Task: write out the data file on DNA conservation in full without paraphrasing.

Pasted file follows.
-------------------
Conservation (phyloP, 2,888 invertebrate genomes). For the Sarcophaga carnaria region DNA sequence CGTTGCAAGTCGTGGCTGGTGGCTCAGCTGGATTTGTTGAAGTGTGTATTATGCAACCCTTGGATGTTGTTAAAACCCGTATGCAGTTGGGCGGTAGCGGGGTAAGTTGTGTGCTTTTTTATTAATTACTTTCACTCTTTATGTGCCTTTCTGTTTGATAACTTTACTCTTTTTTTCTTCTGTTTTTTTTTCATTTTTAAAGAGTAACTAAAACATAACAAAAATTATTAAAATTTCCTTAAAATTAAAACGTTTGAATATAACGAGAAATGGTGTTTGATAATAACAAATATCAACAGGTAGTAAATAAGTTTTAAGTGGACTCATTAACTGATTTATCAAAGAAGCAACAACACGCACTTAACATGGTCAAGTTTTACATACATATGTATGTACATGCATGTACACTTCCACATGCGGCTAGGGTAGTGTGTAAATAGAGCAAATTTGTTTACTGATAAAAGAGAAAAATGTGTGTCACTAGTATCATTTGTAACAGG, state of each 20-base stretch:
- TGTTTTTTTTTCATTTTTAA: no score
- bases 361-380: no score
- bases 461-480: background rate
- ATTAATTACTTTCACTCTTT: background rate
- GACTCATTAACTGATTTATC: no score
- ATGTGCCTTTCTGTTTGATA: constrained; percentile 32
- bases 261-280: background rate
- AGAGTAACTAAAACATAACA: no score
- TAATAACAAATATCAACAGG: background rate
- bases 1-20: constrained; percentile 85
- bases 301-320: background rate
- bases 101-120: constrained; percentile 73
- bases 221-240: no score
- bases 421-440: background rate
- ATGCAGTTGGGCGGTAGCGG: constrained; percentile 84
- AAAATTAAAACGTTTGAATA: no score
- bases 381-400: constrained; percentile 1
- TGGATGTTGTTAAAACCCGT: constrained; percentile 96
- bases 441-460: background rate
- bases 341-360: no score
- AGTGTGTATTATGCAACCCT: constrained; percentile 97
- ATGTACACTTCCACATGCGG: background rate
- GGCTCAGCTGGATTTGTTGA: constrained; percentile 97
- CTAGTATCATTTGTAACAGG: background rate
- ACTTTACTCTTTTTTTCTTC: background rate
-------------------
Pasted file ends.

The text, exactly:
Conservation (phyloP, 2,888 invertebrate genomes). For the Sarcophaga carnaria region DNA sequence CGTTGCAAGTCGTGGCTGGTGGCTCAGCTGGATTTGTTGAAGTGTGTATTATGCAACCCTTGGATGTTGTTAAAACCCGTATGCAGTTGGGCGGTAGCGGGGTAAGTTGTGTGCTTTTTTATTAATTACTTTCACTCTTTATGTGCCTTTCTGTTTGATAACTTTACTCTTTTTTTCTTCTGTTTTTTTTTCATTTTTAAAGAGTAACTAAAACATAACAAAAATTATTAAAATTTCCTTAAAATTAAAACGTTTGAATATAACGAGAAATGGTGTTTGATAATAACAAATATCAACAGGTAGTAAATAAGTTTTAAGTGGACTCATTAACTGATTTATCAAAGAAGCAACAACACGCACTTAACATGGTCAAGTTTTACATACATATGTATGTACATGCATGTACACTTCCACATGCGGCTAGGGTAGTGTGTAAATAGAGCAAATTTGTTTACTGATAAAAGAGAAAAATGTGTGTCACTAGTATCATTTGTAACAGG, state of each 20-base stretch:
- TGTTTTTTTTTCATTTTTAA: no score
- bases 361-380: no score
- bases 461-480: background rate
- ATTAATTACTTTCACTCTTT: background rate
- GACTCATTAACTGATTTATC: no score
- ATGTGCCTTTCTGTTTGATA: constrained; percentile 32
- bases 261-280: background rate
- AGAGTAACTAAAACATAACA: no score
- TAATAACAAATATCAACAGG: background rate
- bases 1-20: constrained; percentile 85
- bases 301-320: background rate
- bases 101-120: constrained; percentile 73
- bases 221-240: no score
- bases 421-440: background rate
- ATGCAGTTGGGCGGTAGCGG: constrained; percentile 84
- AAAATTAAAACGTTTGAATA: no score
- bases 381-400: constrained; percentile 1
- TGGATGTTGTTAAAACCCGT: constrained; percentile 96
- bases 441-460: background rate
- bases 341-360: no score
- AGTGTGTATTATGCAACCCT: constrained; percentile 97
- ATGTACACTTCCACATGCGG: background rate
- GGCTCAGCTGGATTTGTTGA: constrained; percentile 97
- CTAGTATCATTTGTAACAGG: background rate
- ACTTTACTCTTTTTTTCTTC: background rate